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East Texans question if CSCOPE is really over

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VAN ZANDT COUNTY, TX (KLTV) -

Concerned citizens and educators from all over Texas gathered in Van Zandt County to discuss the CSCOPE program, a controversial curriculum system.

More than 800 Texas school districts use CSCOPE, an internet based system, that has received numerous complaints of having an "Anti-American" agenda.

Senators looked into a complaint about reports of a lesson describing participants of the Boston Tea Party as terrorists, which can by found here. Another sixth-grade lesson that asked students to create their own flag for a new socialist country.

Although creators of CSCOPE have voted to take down all online lesson plans amid continued complaints, East Texans said the battle is far from over.

Senators looked into a complaint about a lesson describing participants of the Boston Tea Party as terrorists and another sixth-grade lesson that asked students to create their own flag for a new socialist country.

They are lessons that has many East Texans fired up.

"It's alarming; it is alarming how subtle something can creep into the public school system," said Don Kirkpatrick, Van Zandt County's Justice of the Peace PCT 1.

Jeanine McGregor said she was asked to testify before the Senate Education Committee after putting together a CSCOPE report.

"When I looked into it, I realized there are a lot of problems here that did not fit into the traditional way of teaching and learning, and since Texas is a conservative state and we consider ourselves a Christian state, that some of the lessons kind of went against those, not kind of, those lessons went against those traditional values," McGregor said.

Many parents said they want to take lessons offline and instead just use text books that  children can bring home. They said it would make it easier to see what their kids are learning in school.

Board of Education Chairwoman Barbara Cargill said CSCOPE has " vividly shown what can happen with content when it is left unchecked and with limited parental access."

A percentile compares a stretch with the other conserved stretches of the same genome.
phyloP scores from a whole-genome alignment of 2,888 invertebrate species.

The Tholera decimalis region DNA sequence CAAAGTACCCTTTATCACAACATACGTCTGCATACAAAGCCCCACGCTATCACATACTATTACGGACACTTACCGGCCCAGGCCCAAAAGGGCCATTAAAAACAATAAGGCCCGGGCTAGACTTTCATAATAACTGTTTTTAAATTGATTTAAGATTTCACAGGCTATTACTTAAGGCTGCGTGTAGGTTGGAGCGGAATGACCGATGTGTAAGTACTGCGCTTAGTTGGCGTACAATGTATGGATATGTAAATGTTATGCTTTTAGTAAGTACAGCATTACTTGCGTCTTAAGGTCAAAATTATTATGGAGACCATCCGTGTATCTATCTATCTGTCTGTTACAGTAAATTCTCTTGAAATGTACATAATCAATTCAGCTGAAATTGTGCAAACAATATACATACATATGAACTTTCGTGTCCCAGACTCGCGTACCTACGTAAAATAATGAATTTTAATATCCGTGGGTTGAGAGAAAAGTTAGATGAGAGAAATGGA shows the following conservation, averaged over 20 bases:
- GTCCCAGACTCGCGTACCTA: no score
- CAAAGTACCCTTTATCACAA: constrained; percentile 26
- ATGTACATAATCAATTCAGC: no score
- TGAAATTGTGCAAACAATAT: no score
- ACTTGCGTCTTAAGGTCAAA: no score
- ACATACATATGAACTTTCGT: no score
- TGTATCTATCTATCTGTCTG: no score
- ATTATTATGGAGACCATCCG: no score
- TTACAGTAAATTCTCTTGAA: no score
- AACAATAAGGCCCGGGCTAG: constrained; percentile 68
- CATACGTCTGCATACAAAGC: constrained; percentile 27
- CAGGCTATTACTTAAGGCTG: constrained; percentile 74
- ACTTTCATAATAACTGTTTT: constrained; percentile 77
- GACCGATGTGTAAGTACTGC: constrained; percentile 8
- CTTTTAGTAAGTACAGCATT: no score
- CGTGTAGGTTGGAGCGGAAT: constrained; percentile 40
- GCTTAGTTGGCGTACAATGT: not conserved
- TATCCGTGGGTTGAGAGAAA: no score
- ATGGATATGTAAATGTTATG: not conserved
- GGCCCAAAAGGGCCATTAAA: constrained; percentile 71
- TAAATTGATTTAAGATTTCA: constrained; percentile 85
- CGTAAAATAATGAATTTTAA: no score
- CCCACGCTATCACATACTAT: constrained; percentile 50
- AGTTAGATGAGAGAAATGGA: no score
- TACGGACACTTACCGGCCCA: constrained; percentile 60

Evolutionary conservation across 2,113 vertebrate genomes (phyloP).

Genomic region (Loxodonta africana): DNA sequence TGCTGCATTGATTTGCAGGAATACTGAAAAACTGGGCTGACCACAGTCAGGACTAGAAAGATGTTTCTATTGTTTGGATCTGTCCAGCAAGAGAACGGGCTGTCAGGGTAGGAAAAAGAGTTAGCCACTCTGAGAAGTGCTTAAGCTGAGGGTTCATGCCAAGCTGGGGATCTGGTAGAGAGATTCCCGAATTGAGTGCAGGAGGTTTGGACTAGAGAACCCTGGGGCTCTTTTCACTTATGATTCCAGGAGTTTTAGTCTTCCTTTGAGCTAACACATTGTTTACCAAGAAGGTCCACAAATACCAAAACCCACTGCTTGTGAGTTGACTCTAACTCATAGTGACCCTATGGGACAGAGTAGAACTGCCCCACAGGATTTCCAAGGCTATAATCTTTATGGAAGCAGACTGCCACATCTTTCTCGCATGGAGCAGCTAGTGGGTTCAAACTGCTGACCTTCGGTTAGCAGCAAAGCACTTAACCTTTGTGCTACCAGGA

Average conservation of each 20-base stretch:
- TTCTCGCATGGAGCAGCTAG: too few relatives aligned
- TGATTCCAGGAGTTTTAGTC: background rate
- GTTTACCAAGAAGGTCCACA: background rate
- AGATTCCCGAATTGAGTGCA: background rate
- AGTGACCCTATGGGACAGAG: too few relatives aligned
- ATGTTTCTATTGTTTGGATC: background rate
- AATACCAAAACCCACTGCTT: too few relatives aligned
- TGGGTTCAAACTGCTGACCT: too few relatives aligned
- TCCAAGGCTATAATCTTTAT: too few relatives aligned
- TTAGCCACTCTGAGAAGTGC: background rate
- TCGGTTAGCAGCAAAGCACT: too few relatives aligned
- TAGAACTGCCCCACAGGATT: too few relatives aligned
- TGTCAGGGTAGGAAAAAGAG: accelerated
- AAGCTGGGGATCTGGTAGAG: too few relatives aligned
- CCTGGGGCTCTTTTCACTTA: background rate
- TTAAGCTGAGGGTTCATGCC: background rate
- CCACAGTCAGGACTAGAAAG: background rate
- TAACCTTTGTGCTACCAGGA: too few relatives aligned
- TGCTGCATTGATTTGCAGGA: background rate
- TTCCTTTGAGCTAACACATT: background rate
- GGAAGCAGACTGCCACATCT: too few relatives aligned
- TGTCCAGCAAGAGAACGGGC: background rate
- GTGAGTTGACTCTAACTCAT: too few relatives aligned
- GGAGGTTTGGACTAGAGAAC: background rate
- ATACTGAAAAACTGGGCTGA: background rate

CSCOPE creators voted to take down all lesson plans effective August 31st, but some said CSCOPE is not over.

"It's not being taken out. The scoping sequence and the time management system of CSCOPE will still be rented to the school districts across the state," said concerned parents and board member of Women on the Wall, Alice Linahan.

While these parents and educators said they are happy the lesson plans are gone, they said the CSCOPE assessments, which can still be used, are also controversial.

"The CSCOPE tests have as much indoctrination and slant in their questions as the lessons do. Also the questions are very opinion based," McGregor said.

After attending the meeting, East Texans said they will be keeping a watchful eye on their school districts.  

"We will be in touch with our state legislatures our state senators to see if it is truly dead or non-existent now, or is it just going to take a different direction?" Kirkpatrick questioned.

The State Board of Education is scrapping its special panel to review the controversial curriculum system since the creators have agreed to stop offering lesson plans.

However, some East Texans at the meeting said the panel needs to continue to get to the bottom of what exactly their children were learning.

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